How to Clean a Cutting Board
Found in almost all commercial kitchens, cutting boards are one of the most commonly used tools for preparing food. Whether you run a small bistro, fast food restaurant, or upscale steakhouse, understanding how to care for cutting boards not only increases their lifespan but prevents bacteria from spreading and causing dangerous cross-contamination. From wood to plastic, keep reading to learn how to clean your cutting board. Shop All Cutting Board Whitener You can also jump to a specific cutting board type below: Click any of the tips below to read the section that interests you: Wood Cutting Board Bamboo Cutting Board Rubber Cutting Board Composite Cutting Board Flexible Cutting Board Plastic Cutting Board How to Clean Wood Cutting Boards Wooden cutting boards have naturally porous surfaces that can harbor bacteria. Tiny cuts or grooves made on their surfaces also provide a natural habitat for bacteria to grow, which makes cleaning wooden cutting boards extremely important to prevent cross-contamination. There are several methods used for cleaning wood cutting boards including soap and water, vinegar, and bleach. How to Clean a Wood Cutting Board with Soap and Water Wash: Hand wash the board immediately after use with water and dish soap. Dry: Pat the board dry with a paper towel or clean dishtowel immediately after cleaning. How to Clean a Wood Cutting Board with Vinegar Pour: Open your viengar and pour it over the surface of your board. Wipe: Once you've poured the vinegar, wipe down with a clean, wet cloth. Dry: Allow the board to dry after it's been cleaned. Using vinegar is not recommended for cutting boards used with raw meat, fish, or poultry. How to Clean a Wood Cutting Board with Bleach Mix bleach solution: Create a mixture of 1 tsp. of bleach for every 1 quart of water. Apply solution: Pour the mixture over the board and rinse thoroughly with hot water. Because moisture absorption can cause splintering and warping of the wood as well as encourage rapid bacteria growth, never submerge your wood cutting board under water or clean it in the dishwasher. How to Maintain Wood Cutting Boards Seasoning your board can extend its life and prevent warps and cracks from forming. Depending on how often you use your wooden cutting board, you can season it weekly, bi-weekly, or monthly. Here’s how to season your wooden cutting board: Wipe food-grade mineral oil or beeswax over your dry board’s exterior. Allow the oil to sit for a few hours. Wipe off excess oil or beeswax with a dry cloth. Never use vegetable or olive oil to season a cutting board because these can become rancid over time. Back to Top How to Clean Bamboo Cutting Boards In general, bamboo cutting boards will not crack, warp, or stain as easily as wooden boards because of their higher density. They’re also more resistant to cuts and scars caused by knives than wooden alternatives, which means they’re more resistant to hazardous bacteria growth. To clean your bamboo cutting board, follow the steps below: Choose a cleaning substance: You may use dish soap, white vinegar, or a dilution of bleach and water to clean your board. Add hot water: Combine your chosen cleaning product with hot water and thoroughly scrub the surface of your board. Dry: Pat the board dry with a paper towel or clean dishtowel immediately after cleaning. Avoid soaking: Do not soak your bamboo cutting board or put it through the dishwasher. How to Maintain Bamboo Cutting Boards The process for maintaining a bamboo cutting board is very similar to that used to maintain a wooden board: Wipe food-grade mineral oil or beeswax over your dry board’s exterior. Allow the oil to sit for a few hours. Wipe off excess oil or beeswax with a dry cloth. Never use vegetable or olive oil to season a cutting board because these can become rancid over time. But in addition to the steps above, you can also slice a lemon in half and rub it cut side down over the board’s surface to freshen up the board between oil or beeswax treatments. The natural acidity of the lemon will help to break down any residue on your cutting board. Back to Top How to Clean Rubber Cutting Boards One of the advantages of a rubber cutting board is its non-porous and non-absorbent surface, which is resistant to warping and won’t retain as much bacteria as porous alternatives. Here’s how to clean a rubber cutting board: Scrub: Using dish soap and hot water, carefully scrub your cutting board. Avoid dishwashers: Never run your rubber cutting board through the dishwasher because the high temperatures could damage the materials. How to Maintain Rubber Cutting Boards Unlike wood and bamboo options, rubber cutting boards do not require much maintenance. Simply replace the board once it has been heavily scored by your knives. This will prevent bacteria from growing below the imperfections brought on by long-term use. Back to Top How to Clean Composite Cutting Boards To clean a composite cutting board, simply rinse it and place it in a dishwasher. Composite cutting boards are made from a heavy-duty resin material, making them durable and long lasting. Generally, composite boards are able to withstand temperatures up to 250 degrees Fahrenheit without damage. As a result, they are perfect to use when carving meat and can even be used as a pizza peel. How to Maintain Composite Cutting Boards Even though composite cutting boards are more resistant to scratches and gouges than wood and plastic boards, they do need to be replaced after wear and tear. Be mindful of your board’s surface damage and replace it if it gives off an odor when wet. Back to Top How to Clean Flexible Cutting Boards When you are finished using your flexible cutting board, simply rinse it with warm water and place it in your dishwasher. Flexible cutting boards feature a bendable design that allows you to easily shape them into a funnel to transfer chopped and sliced ingredients into your bowl or pan. Flexible boards are often made of a plastic resin which helps to resist bacteria growth. How to Maintain Flexible Cutting Boards Most flexible cutting boards are relatively thin, and not all options will be suitable for use with exceptionally sharp blades. If any of your cuts go through, you will need to replace your board. Back to Top How to Clean Plastic Cutting Boards Most plastic cutting boards are designed to be dishwasher safe, but repeated exposure to high temperatures may cause warping. You can also clean your plastic cutting boards using the following method: Mix cleaning solution: Create a sanitizing solution of 1 tsp. of bleach to 1 quart of water. Wipe the board: Once the cleaning solution has been mixed, wipe the surface of your plastic cutting boards down with the cleaning solution and rinse thoroughly with hot water. Occasionally, you can use a paste made from 1 teaspoon of baking soda, 1 teaspoon of salt, and 1 teaspoon of water. This mixture will help to remove any surface stains on your plastic cutting board, and it is especially helpful for cleaning white cutting boards. Cutting boards made from plastic feature a non-porous poly material that makes them safe for food handling. Since their surfaces are resistant to cuts, these boards won’t allow bacteria to seep into the board, which helps to ensure kitchen sanitation. How to Clean Plastic Cutting Boards With Vinegar Create paste: Mix equal amounts of baking soda and vinegar into a paste-like substance. Apply to the board: Once the paste has been mixed, spread it over the cutting board and let it sit. Rinse: After five minutes, wash the board with soap and water and rinse. How to Maintain Plastic Cutting Boards When you start to see scoring on your plastic cutting board, use a steel scouring pad to remove any loose plastic particles from the board’s surface, and then use a belt sander to smooth out the surface. Back to Top FAQs Cleaning Cutting Boards with Bleach Bleach can help to disinfect your cutting board or remove surface stains after use. To learn how to clean your cutting board with bleach, follow the steps below: Mix bleach solution: Create a cleaning solution with your bleach using 1 tbsp of bleach per gallon of water. Pour: Once your solution is ready, pour it over the board and let it sit. Rinse and dry: Once the board has had time to sit, rinse it with water and let it air dry. Can You Put Plastic Cutting Boards in the Dishwasher? A plastic cutting board should not be put in the dishwasher. Prolonged exposure to heat and water inside the machine can cause the plastic board to change shape, making it uneven and less effective. Each type of cutting board has unique needs for cleaning and maintenance. Therefore, it is important to know how to treat your cutting board in order to avoid unsafe levels of bacteria and prevent damage. Use this guide as a reference when cleaning your cutting boards, but if you remain unsure of how to treat your board, consult with the board's manufacturer.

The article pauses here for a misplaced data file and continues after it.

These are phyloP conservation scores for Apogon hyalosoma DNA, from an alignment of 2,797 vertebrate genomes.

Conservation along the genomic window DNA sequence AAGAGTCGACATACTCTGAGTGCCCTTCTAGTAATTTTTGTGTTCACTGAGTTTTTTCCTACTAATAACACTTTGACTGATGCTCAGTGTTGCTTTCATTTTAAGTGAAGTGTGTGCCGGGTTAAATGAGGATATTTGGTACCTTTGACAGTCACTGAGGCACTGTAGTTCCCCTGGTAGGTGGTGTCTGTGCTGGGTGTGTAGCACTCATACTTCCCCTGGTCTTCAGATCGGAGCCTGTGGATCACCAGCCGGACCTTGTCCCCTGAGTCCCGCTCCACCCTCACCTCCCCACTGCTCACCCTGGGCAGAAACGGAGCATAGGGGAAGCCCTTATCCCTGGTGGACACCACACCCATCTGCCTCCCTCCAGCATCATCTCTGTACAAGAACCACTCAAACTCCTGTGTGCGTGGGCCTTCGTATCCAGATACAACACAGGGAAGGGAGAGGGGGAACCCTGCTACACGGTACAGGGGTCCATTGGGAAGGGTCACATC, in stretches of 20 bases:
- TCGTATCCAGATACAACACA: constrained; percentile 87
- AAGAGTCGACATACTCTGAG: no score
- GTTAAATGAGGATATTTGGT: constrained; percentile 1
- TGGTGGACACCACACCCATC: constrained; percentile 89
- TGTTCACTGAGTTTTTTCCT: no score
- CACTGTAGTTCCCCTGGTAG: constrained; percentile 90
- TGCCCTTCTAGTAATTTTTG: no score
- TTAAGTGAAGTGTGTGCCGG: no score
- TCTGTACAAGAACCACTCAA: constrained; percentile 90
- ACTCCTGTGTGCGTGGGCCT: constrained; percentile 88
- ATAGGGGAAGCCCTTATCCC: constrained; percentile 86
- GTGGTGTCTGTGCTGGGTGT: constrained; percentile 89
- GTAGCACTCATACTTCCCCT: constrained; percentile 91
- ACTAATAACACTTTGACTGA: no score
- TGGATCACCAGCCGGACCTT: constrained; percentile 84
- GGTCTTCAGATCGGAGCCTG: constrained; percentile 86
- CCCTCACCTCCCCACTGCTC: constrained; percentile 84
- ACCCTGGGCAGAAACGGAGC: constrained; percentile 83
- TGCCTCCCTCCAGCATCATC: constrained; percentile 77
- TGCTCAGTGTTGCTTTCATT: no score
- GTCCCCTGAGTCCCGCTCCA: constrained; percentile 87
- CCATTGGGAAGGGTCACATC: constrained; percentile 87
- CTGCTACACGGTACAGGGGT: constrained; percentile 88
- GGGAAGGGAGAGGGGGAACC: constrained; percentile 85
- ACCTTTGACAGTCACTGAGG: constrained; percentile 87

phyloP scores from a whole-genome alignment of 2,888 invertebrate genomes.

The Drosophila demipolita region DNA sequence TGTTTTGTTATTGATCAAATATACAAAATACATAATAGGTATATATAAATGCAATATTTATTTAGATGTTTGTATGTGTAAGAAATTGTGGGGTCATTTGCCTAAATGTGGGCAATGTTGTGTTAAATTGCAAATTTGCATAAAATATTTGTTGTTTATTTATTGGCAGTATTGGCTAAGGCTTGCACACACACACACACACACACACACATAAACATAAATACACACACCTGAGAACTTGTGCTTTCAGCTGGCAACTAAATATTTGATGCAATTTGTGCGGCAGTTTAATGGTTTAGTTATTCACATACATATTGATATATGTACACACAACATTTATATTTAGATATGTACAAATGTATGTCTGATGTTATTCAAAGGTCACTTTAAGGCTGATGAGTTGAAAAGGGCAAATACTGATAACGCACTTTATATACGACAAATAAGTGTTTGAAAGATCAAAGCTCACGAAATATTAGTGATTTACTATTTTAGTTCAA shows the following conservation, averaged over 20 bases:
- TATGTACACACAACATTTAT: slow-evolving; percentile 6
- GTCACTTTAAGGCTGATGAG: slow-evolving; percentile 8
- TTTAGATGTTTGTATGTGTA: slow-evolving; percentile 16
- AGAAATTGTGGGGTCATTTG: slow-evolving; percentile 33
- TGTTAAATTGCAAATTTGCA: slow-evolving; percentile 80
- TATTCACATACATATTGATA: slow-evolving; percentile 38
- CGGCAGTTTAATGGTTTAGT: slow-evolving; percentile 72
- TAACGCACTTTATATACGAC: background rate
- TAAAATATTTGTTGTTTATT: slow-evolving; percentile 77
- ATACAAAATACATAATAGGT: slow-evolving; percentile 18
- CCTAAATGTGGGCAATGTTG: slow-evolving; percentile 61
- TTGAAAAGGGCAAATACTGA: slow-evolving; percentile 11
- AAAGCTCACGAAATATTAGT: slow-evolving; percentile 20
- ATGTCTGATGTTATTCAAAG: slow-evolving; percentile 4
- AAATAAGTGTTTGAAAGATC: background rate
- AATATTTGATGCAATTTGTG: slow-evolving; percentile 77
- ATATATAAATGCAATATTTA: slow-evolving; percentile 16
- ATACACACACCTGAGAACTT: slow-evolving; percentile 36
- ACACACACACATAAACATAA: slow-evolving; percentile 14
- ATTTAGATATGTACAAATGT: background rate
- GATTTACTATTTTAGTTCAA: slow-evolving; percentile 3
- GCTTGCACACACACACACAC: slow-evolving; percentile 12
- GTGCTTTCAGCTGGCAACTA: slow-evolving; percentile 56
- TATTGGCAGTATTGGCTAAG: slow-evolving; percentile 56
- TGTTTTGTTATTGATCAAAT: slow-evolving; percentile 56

We Carry All the Kitchen Supply Products You Need for Your Commercial Restaurant Kitchen
Every kitchen needs basic supplies, like cutting boards, colanders, and cleaning products. We carry a wide array of essential items to help you maintain a sanitary and efficient workspace. No matter if you’re replacing one of your existing tools or stocking your whole kitchen for the very first time, you can find everything you need right here.
Our familiarity with the foodservice industry helps us provide you with the most complete selection of kitchen supplies. We offer even the smallest essentials, like restaurant ticket holders and matches, in order to cover all your needs. So whether you’re searching for serving items, like coffee decanters, or something as utilitarian as a box cutter, we have the supplies you need.
When it comes to setting up your establishment’s workspace, kitchen supplies, like food safety items and food wrap holders, are important. We carry all the products you need to maintain an efficient foodservice business, from food prep to table service. So next time you’re looking for new or replacement kitchen supplies, keep in mind that we have the largest selection at the lowest prices.